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    It is common enough to have an air pocket in a transistor which allows "wiggling" to cause intermittent operation, but THAT air pocket is not a manufacturing defect. It is also common for Our Father who Art in Heaven to slap down lightning bolts on the electric utilities. I am intimately familiar with the crackle of exploding thermoplastic, and that's what your photo looks like. Either blame the designer for not protecting that transistor or blame Dog for striking it down.
     
  16. ian field

    Distinguished Member

    Oct 27, 2012
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    AFAICR: 11kV is the highest I've actually seen cabled into factory premises, but I do know its substantially higher in the bigger smelting foundries.

    In the days before the old Rugby transmitter became famed for the MSF60 time signal, it was a major world wide wireless communications facility - I read somewhere there power was direct from overhead cables (no substation transformer) - not sure, but I think I vaguely remember reading 11kV for that.

    They had a power house full of rotary transformers, most of them were mounted on insulating pillars so the outputs could be any combination of series/parallel.

    The 400kV pylons are almost a stones throw from my flat, the main substation for the surrounding towns & villages is less than a mile from me.
     
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  17. ScottWang

    Moderator

    Aug 23, 2012
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    :D

    He didn't answer my first question, I'm not sure he is ignore it or avoid to answer it, I started to concerned this thread may closed soon.
     
  18. ian field

    Distinguished Member

    Oct 27, 2012
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    The TS appears to be describing a commercial product that they have some responsibility for.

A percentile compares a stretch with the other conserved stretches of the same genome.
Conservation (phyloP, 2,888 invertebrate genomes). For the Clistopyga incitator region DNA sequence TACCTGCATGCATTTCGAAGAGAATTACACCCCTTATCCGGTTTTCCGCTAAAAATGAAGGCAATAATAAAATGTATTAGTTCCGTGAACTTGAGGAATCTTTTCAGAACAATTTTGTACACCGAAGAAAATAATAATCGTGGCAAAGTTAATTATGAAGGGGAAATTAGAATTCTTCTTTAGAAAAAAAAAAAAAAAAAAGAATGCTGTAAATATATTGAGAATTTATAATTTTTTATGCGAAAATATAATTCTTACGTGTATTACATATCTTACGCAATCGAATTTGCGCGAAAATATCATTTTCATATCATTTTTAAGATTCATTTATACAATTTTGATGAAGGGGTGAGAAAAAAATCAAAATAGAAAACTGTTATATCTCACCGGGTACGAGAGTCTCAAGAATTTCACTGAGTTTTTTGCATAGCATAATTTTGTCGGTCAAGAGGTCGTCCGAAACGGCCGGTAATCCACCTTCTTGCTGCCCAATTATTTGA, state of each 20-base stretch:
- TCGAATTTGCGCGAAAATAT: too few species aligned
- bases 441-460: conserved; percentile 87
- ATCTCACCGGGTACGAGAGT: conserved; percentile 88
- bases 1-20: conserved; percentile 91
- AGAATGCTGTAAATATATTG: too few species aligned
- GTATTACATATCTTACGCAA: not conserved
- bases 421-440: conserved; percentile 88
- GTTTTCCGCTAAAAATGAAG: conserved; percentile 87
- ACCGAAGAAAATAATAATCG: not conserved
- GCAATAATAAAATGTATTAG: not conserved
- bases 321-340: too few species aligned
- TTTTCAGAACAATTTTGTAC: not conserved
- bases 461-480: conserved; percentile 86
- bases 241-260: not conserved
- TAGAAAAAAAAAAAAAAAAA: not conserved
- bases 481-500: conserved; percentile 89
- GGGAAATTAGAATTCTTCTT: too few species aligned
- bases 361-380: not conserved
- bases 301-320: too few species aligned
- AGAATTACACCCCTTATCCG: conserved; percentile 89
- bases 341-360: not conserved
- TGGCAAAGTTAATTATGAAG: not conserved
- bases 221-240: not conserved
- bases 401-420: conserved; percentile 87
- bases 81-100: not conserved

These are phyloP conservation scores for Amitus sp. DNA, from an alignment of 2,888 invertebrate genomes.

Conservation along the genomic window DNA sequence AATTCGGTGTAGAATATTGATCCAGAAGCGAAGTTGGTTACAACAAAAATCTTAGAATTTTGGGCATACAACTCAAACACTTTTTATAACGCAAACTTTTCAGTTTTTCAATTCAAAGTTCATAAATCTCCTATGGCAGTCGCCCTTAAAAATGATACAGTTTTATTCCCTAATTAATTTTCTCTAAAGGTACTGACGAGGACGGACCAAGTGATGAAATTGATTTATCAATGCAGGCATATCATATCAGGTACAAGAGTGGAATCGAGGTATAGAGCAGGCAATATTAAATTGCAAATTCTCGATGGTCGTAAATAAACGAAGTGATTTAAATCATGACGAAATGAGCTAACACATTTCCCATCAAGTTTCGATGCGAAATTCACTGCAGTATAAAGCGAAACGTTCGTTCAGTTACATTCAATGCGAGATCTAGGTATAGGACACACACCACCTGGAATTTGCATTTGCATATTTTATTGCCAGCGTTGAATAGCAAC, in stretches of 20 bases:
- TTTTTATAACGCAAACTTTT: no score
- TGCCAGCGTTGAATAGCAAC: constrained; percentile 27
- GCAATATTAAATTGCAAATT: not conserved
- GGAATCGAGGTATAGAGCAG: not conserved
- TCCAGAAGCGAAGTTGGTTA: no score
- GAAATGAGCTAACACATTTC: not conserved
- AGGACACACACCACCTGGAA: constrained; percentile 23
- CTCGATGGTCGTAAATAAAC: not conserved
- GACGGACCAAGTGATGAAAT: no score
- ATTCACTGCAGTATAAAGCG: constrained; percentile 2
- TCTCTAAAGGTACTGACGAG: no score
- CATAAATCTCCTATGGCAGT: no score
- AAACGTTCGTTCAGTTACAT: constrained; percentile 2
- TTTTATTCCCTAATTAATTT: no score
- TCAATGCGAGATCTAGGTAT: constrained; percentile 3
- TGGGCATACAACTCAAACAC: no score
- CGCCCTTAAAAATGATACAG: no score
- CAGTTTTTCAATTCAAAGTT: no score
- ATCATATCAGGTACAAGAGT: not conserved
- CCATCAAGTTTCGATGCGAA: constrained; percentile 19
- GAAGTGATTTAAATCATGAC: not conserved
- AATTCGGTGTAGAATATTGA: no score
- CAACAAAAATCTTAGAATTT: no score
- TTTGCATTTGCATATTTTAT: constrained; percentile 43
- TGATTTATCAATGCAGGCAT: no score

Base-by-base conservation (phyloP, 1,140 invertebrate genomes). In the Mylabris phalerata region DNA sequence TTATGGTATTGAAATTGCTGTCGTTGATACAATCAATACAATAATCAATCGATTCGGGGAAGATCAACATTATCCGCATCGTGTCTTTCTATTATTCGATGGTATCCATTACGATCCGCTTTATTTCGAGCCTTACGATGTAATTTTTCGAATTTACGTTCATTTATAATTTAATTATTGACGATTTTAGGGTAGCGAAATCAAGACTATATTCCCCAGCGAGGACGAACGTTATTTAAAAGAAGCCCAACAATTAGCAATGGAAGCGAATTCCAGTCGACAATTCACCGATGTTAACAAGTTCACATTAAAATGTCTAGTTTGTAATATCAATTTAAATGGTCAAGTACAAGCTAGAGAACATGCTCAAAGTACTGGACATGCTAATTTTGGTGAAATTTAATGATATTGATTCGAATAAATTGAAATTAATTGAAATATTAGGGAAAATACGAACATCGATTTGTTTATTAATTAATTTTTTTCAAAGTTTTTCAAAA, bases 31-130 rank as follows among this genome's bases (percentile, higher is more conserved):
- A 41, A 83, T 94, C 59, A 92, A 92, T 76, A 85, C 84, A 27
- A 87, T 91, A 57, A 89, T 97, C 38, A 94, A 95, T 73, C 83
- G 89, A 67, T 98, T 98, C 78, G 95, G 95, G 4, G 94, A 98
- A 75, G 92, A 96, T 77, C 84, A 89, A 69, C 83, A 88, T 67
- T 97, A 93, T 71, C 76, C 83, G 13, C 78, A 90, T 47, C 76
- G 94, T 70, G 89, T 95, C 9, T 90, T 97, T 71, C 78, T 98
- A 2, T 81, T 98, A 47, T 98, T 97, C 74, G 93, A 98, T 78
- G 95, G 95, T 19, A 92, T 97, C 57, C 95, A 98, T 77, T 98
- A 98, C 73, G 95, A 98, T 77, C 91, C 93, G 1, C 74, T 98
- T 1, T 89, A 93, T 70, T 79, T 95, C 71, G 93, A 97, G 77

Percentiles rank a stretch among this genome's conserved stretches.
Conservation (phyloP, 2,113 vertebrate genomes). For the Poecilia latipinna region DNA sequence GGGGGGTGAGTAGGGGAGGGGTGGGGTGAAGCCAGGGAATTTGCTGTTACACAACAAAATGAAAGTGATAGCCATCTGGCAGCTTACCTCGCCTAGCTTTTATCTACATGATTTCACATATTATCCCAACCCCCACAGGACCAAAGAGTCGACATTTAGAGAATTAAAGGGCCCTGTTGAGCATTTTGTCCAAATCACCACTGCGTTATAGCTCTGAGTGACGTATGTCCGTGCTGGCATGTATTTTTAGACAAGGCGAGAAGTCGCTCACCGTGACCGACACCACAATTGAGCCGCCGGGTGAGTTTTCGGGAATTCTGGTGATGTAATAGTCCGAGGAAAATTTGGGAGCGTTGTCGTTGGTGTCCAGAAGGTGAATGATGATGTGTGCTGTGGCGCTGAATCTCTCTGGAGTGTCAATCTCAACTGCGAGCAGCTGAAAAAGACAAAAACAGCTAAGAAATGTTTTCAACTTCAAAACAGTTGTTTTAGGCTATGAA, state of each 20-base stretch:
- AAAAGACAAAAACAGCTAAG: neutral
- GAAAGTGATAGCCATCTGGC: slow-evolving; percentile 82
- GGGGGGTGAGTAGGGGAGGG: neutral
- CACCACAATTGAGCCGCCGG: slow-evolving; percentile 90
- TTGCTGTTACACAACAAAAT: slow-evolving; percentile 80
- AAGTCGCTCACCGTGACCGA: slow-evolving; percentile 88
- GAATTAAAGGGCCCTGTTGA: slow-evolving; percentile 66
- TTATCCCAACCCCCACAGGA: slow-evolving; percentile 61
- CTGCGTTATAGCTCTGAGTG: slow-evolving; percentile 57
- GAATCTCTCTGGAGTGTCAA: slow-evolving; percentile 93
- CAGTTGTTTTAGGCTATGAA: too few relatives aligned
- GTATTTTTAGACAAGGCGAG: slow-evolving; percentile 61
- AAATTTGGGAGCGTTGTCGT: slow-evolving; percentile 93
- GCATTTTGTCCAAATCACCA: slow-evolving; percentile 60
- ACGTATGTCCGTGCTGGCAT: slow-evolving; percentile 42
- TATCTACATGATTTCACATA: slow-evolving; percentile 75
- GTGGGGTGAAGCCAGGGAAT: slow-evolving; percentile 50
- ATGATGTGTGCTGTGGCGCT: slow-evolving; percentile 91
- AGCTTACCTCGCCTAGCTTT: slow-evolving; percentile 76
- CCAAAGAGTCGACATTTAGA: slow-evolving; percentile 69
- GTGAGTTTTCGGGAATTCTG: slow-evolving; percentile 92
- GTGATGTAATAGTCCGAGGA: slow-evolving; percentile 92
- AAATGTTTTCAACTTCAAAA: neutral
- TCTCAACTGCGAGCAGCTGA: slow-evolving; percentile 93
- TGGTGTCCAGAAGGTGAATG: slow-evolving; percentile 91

From what I've read so far, the distinction between professional and amateur seems somewhat blurred in this instance.
     
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  19. Hypatia's Protege

    Distinguished Member

    Mar 1, 2015
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    My citation was in reference to a 'generating station' I am (was) familiar with (To wit: Prairie Island -- *NOT* to be confused with TMI:mad:;))

    All the better to 'tap' that stray EMR;););)

    TTFN
    HP
     
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  20. takao21203

    Distinguished Member

    Apr 28, 2012
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    always interesting to encounter commercial products failing, engineer with degree consulted datasheet but, not enough experience, taking it literally, fail.

    Makes me think of my 3v 20 LED circuit, safe to touch, and just the first throw, for sure, much more could be archieved.

    Makes me think of that General Electric mini fluoro nightlight- after a short while, arcing inside and holes + molten plastic visible on outside. Total fail.

    Capacitive mains supplies are serious issue/source of risks even when done professionally.

    For a couple of reasons...

    Accepting bids from investors for the blueprints for my LED driving circuit btw.
    Its not difficult but apparently, PNP based, works with plain low voltage transistor.